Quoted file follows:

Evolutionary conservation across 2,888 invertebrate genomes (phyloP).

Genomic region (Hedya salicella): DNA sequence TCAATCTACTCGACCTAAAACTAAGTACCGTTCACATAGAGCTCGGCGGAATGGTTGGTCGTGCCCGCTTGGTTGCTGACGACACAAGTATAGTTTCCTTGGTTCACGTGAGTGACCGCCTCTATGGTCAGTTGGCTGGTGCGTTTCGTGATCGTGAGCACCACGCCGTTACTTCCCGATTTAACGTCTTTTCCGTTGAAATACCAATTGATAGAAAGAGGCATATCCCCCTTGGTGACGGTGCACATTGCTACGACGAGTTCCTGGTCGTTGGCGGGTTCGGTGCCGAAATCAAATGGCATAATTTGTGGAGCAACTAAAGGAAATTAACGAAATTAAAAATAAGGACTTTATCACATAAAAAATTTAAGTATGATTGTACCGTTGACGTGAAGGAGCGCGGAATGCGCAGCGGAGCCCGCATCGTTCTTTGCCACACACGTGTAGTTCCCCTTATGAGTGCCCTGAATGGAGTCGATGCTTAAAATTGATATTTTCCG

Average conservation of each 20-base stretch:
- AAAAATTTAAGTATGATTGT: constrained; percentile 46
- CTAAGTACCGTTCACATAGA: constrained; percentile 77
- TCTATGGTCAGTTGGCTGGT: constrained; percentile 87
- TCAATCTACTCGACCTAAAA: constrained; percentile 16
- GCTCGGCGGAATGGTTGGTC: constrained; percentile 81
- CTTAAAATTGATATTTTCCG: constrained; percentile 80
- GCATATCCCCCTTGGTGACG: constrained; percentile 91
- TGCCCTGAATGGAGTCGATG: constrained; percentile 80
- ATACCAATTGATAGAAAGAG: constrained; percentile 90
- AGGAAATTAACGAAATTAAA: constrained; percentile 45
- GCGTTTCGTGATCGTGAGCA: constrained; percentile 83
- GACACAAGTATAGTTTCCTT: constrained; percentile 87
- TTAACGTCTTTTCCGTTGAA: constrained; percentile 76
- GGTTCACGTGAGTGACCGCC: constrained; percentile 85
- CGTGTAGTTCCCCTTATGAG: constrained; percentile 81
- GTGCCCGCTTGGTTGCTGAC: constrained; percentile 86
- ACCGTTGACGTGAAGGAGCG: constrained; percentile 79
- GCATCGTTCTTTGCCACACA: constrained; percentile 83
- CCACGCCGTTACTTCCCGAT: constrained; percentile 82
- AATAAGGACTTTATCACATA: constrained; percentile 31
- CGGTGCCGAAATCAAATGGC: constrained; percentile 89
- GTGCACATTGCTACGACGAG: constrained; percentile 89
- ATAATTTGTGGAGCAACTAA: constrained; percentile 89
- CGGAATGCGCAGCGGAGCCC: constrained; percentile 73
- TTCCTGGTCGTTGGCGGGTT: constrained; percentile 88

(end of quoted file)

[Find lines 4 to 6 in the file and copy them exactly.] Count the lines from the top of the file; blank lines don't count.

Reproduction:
- AAAAATTTAAGTATGATTGT: constrained; percentile 46
- CTAAGTACCGTTCACATAGA: constrained; percentile 77
- TCTATGGTCAGTTGGCTGGT: constrained; percentile 87